A couple of years ago, we reviewed “The Marine”, the surprisingly fun John Cena-starring, WWE Films-produced slice of action, that introduced us to a man kicked out of the Marines for being too awesome, and then inadvertently gets involved with diamond thieves who kidnap his wife. No muss, no fuss, Cena is a decent leading man and everyone had a good time.
But, if something’s worth doing, it’s worth doing over and over again, and that’s why the WWE is now up to 5 of these movies. Parts 3-5 all star Mike “The Miz” Mizanin, former “The Real World” cast member and one of their more enduring stars, but part 2 gives us Ted DiBiase Jr. Sorry, “Ted DiBiase”, as the head of WWE was known as “Junior” growing up and hated it, so now even if there’s a father and son with the same name who’ve both wrestled, they just…have the same name.
It’s safe to say that Ted isn’t much of an actor. Well, he isn’t any of an actor – this remains his one and only role, and since he’s not worked for the WWE since 2013, I’m guessing he’s not got too much on the horizon. This isn’t a knock on him – he was a wrestler, and probably quite a good one – but a knock on the WWE people who thought he’d be the guy to anchor one of their movies, without bothering to check if his ability to “act” during promos would translate to acting on screen. He, if anything, reminds me of Ron Marchini, the karate master who starred in a series of super-entertaining movies in the late 80s and early 90s despite no appreciable evidence he could act. But he’s our latest inductee into the…
ISCFC ONE-TIMERS CLUB!
Anyway, Ted is Joe Linwood, who’s happily doing his day job of snipering vaguely Middle-Eastern looking people when a kid wanders onto the roof he’s set up on and gets killed in the crossfire. I was about to say “this makes him sad” but really it just makes him look exactly the same as he looks in every other scene (sorry, this is the last reference I’ll make to his acting). Because quitting is for losers, he just takes a little leave and goes home, to accompany his wife to a brand new tropical resort she’s been handling publicity for. Or something, she’s definitely working for super-rich guy Darren Conner (Robert Coleby, who was also in the first Marine movie as a different character), though. Conner has written a self-help book called “Why Can’t I Have It All?” and is perhaps loosely modelled on our current President, who was appearing in the WWE around this time.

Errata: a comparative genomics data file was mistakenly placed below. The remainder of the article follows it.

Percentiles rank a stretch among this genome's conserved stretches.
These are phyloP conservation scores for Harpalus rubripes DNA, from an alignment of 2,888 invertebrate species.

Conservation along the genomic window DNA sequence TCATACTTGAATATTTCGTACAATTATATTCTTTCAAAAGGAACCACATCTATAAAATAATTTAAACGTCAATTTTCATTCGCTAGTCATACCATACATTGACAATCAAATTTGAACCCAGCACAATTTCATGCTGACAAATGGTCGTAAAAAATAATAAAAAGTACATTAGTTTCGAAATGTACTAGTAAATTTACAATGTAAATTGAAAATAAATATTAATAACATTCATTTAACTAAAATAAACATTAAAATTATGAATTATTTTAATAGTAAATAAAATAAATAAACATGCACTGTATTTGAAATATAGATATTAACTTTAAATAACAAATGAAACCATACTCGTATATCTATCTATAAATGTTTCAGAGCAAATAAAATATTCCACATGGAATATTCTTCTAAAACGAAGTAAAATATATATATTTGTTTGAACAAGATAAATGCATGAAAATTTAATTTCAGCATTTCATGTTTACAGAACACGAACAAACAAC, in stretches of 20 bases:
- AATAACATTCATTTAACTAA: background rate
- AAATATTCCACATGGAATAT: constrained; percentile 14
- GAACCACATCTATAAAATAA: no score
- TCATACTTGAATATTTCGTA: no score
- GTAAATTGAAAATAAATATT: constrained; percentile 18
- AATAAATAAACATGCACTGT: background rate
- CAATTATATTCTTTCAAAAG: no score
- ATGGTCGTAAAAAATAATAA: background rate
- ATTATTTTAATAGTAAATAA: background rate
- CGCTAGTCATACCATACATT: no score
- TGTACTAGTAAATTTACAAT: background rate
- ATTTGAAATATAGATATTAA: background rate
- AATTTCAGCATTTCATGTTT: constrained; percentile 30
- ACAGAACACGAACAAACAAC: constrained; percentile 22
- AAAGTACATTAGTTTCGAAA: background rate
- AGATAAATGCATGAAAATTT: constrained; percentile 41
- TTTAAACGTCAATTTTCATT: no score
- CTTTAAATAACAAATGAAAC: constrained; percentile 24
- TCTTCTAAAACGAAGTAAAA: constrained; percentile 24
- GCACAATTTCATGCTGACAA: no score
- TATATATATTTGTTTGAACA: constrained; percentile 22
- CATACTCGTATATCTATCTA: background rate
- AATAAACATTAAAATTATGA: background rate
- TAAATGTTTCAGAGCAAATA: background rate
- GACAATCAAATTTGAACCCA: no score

Another tradition carried over from part 1 is a wife who’s actually given something to do, and has a decent character to her. Robin Linwood is played by Lara Cox, an Australian TV actor who deserved a much bigger career than she had (she’s not worked since 2013, which probably means she’s had a kid). Or perhaps it’s only me who remembers her from “Heartbreak High”?
Into this tropical idyll comes a bunch of bad hombres, led by the great Temuera Morrison (another actor who deserved a much bigger career, especially after “Once Were Warriors”). Their motivations are, I think, environmental, but it’s really not important. They kidnap everyone, apart from Joe, who manages to escape. There’s a friendly government guy who offers to help, an unfriendly army guy who wants him out of the way while he storms the resort, and best of all, Michael Rooker! Rooker, who was presumably waiting round to get the call from his old friend James Gunn to appear in the “Guardians Of The Galaxy” movies, is the local scuba instructor and also a former Marine, so he and Joe bond immediately. But he’s also too big a star and disappears for act 2 because they couldn’t afford to pay him to be in the entire movie.
So, pretty much the entire last hour of the movie takes place in the resort. Joe and a group of mercenaries hired by the friendly government guy try and fail to take the place back, then Joe goes it alone a little later on. Who’s on whose side? Will they go for the obvious double-cross or play it smart? (hint: it’s the obvious one every time).
I genuinely checked the DVD of this to make sure it was playing at the right speed, at one point. Everyone goes so slowly, like the set was small and they didn’t want to run out of it before the fight / conversation ended. While DiBiase does most of his own stunts, apparently, you’ll begin to wish he hadn’t, as whatever skill he has in the wrestling ring does not really convert to film. I mean, it’s not terrible as such, but if you’re wanting to watch an action movie, it’d be nice to have some it in there. Perhaps it was some sort of metaphor, as Joe takes a staggering amount of damage and keeps on ticking – he’s shot in the stomach, falls 30 feet a few times, is stabbed, and has to dislocate his own thumb in order to slip out of some handcuffs. There’s no way anyone would be recovering from that in 30 seconds, right?
I feel like even if you’re just in the mood to watch a WWE wrestler wander round a tropical locale while fighting, you could do better than this. It’s hard to overstate how much of a blank slate DiBiase is in the lead role – even when he’s got a gorgeous woman in his arms, he can’t summon up any appreciable emotion. I discover that he was a last-minute replacement for Randy Orton, another 2nd generation wrestler and even though I don’t think I’d be able to buy him as a nice guy, I’m sure he’d have been better. This at least makes things understandable, even if it doesn’t put any entertainment back into the movie.
Okay, part 2 down. I quite like The Miz, so I’m looking forward to the next three movies. Just a few quips is all I ask! Some sense that the leading man understands human emotion!
Rating: thumbs down